MSC is on the verge of toppling Maersk from its perch as the world’s leading line, Alphaliner says.
According to the ocean freight data aggregator this could happen early next year if MSC, buoyed by a bulging order book of both new orders and second-hand tonnage, continues to close the capacity gap on the Danish market leader.
Alphaliner reports that the capacity gap between the two lines currently equates to 225 000 TEUs.
However, Maersk has a fleet of 709 vessels with a net tonnage ability of 4 121 964 TEUs compared to MSC running 588 ships capable of carrying 3 897 002 TEUs.
A large part of MSC’s strategy to narrow the gap is based on a healthy balance between newbuild orders and second-hand tonnage acquisitions.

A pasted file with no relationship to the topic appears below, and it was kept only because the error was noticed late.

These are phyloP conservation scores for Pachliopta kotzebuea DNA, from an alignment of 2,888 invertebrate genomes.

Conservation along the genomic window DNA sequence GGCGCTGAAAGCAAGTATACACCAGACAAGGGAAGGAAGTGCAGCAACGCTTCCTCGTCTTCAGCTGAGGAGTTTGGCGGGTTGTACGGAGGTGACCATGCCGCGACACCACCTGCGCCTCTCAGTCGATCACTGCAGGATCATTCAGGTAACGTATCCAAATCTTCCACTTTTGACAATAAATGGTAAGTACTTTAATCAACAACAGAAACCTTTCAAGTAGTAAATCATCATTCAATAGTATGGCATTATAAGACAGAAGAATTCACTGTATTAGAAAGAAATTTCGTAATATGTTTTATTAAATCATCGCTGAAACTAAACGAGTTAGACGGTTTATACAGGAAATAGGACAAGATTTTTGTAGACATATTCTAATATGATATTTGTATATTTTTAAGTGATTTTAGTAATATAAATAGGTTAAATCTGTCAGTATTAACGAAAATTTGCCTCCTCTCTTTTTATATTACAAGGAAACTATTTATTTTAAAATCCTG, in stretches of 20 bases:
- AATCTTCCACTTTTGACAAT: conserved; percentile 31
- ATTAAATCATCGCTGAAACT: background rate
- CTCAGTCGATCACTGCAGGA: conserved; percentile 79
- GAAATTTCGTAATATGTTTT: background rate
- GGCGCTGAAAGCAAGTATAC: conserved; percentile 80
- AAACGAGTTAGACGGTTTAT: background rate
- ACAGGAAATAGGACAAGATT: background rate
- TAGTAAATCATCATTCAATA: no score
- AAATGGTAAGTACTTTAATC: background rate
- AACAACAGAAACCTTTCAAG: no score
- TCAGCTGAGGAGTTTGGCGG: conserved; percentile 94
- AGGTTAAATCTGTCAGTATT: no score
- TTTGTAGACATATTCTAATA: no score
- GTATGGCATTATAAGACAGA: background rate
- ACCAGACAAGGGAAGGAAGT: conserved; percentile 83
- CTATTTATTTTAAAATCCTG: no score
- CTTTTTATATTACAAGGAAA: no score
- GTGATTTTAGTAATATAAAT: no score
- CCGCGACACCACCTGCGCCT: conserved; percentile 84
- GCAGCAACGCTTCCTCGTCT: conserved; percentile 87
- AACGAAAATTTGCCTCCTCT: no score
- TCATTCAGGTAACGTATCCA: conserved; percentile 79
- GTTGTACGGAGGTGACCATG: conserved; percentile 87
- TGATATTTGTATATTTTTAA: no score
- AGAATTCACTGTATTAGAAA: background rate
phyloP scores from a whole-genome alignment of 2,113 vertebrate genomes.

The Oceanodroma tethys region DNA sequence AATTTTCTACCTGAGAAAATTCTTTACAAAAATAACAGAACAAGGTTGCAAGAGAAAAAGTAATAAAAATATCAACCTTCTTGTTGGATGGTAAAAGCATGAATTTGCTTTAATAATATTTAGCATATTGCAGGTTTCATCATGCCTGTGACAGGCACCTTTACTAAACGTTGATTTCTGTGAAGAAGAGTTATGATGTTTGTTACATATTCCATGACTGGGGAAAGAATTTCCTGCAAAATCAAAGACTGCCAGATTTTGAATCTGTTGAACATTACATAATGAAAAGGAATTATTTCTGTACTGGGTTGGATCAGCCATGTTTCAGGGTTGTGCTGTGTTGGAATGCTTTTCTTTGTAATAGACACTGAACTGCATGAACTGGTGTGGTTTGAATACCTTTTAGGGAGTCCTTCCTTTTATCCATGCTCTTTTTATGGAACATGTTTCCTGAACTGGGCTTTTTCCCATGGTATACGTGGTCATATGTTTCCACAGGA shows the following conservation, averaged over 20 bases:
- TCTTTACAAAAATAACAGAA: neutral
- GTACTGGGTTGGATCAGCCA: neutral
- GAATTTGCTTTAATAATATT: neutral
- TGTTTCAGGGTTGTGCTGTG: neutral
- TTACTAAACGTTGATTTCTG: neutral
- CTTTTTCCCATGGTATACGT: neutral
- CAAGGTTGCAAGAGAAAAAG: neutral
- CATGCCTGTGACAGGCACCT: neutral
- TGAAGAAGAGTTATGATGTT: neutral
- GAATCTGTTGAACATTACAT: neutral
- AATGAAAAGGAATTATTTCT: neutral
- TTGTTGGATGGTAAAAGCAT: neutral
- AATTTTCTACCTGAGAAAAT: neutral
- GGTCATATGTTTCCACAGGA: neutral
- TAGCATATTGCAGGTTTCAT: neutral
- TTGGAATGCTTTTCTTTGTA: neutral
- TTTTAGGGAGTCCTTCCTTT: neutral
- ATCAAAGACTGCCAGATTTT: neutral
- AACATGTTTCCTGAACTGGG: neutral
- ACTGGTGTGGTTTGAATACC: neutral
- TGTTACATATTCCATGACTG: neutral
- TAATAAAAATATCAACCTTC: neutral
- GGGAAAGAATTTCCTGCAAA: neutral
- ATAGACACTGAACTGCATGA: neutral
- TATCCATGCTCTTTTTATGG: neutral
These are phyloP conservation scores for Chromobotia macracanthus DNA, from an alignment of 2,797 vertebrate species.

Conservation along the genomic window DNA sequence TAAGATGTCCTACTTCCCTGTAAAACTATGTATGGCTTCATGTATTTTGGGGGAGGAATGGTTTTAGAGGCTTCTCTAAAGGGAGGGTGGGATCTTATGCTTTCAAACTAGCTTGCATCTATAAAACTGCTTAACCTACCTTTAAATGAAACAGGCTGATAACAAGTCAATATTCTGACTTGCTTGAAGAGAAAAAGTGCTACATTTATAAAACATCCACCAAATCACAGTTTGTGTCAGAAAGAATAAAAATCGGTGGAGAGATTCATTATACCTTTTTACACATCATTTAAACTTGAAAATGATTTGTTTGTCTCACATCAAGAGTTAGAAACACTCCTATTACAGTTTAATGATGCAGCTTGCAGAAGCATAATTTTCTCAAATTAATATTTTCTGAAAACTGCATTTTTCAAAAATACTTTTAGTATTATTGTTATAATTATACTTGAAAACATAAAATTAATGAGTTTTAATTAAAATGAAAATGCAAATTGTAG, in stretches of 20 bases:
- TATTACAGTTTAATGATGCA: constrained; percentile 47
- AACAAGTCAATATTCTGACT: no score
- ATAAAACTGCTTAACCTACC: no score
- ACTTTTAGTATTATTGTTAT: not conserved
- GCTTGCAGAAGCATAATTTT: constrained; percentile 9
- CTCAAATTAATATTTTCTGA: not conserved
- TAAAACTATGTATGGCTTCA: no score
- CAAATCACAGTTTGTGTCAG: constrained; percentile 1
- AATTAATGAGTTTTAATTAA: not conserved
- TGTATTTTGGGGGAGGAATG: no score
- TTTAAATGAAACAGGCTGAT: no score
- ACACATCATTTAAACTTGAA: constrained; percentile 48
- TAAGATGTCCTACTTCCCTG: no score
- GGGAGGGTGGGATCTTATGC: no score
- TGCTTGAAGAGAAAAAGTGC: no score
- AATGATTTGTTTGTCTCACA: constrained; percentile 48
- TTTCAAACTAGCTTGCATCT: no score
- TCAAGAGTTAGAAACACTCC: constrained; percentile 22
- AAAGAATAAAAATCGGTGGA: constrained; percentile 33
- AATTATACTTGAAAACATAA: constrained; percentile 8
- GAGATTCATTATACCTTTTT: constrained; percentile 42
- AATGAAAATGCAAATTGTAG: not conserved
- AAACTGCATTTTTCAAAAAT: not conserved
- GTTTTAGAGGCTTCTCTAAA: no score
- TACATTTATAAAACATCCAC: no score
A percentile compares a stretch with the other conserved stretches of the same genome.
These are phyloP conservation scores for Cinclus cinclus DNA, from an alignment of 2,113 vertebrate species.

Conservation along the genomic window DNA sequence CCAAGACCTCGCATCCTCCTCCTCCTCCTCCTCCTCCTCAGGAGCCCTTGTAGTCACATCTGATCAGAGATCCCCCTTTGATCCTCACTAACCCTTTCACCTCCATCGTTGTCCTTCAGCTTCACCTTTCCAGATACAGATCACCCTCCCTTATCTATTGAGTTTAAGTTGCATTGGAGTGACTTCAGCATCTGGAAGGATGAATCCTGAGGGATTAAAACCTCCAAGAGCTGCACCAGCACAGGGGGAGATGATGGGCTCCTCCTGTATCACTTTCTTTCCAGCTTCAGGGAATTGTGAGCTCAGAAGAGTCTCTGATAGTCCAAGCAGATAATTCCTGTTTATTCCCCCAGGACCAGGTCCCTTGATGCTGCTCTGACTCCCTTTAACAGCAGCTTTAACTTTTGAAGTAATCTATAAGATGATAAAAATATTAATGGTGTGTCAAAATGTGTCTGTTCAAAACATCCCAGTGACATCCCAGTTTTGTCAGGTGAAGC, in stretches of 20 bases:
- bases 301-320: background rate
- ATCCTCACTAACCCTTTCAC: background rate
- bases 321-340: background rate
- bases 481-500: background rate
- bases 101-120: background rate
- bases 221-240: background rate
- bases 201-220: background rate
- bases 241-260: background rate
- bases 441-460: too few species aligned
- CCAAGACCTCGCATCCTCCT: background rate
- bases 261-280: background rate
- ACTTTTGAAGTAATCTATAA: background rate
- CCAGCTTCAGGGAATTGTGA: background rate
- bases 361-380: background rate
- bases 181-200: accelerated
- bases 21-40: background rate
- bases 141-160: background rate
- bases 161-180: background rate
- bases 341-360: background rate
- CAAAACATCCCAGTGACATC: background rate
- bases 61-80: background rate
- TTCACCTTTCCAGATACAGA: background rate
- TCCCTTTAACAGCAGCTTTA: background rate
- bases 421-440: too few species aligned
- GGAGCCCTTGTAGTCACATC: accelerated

Just by looking at newbuilds coming in, MSC tops Maersk with 35 large deep-sea ships ordered compared to Maersk’s 16 similar-sized vessels ordered for regional service.
The combined capacity of MSC’s newbuild expansion translates to an additional 660 000 TEUs, Alphaliner says.
US ocean freight portal Maritime Executive quotes Alphaliner saying: “MSC’s pipeline could grow even further since several big newbuilds are believed to be joining the MSC fleet under long-term charters yet to be confirmed.”
Alphaliner notes though that Maersk’s lower newbuild tally should be seen against the backdrop of environmental strategising as the line gears operations according to decarbonisation requirements, a development that also includes alternative fuels.
Nevertheless, MSC’s gradual ascendancy speaks volumes of the line’s systematic growth compared to Maersk which claimed top spot through its acquisitions of Sealand and Safmarine, P&O Nedlloyd, and Hamburg Süd, respectively in 1999, 2005, and 2017.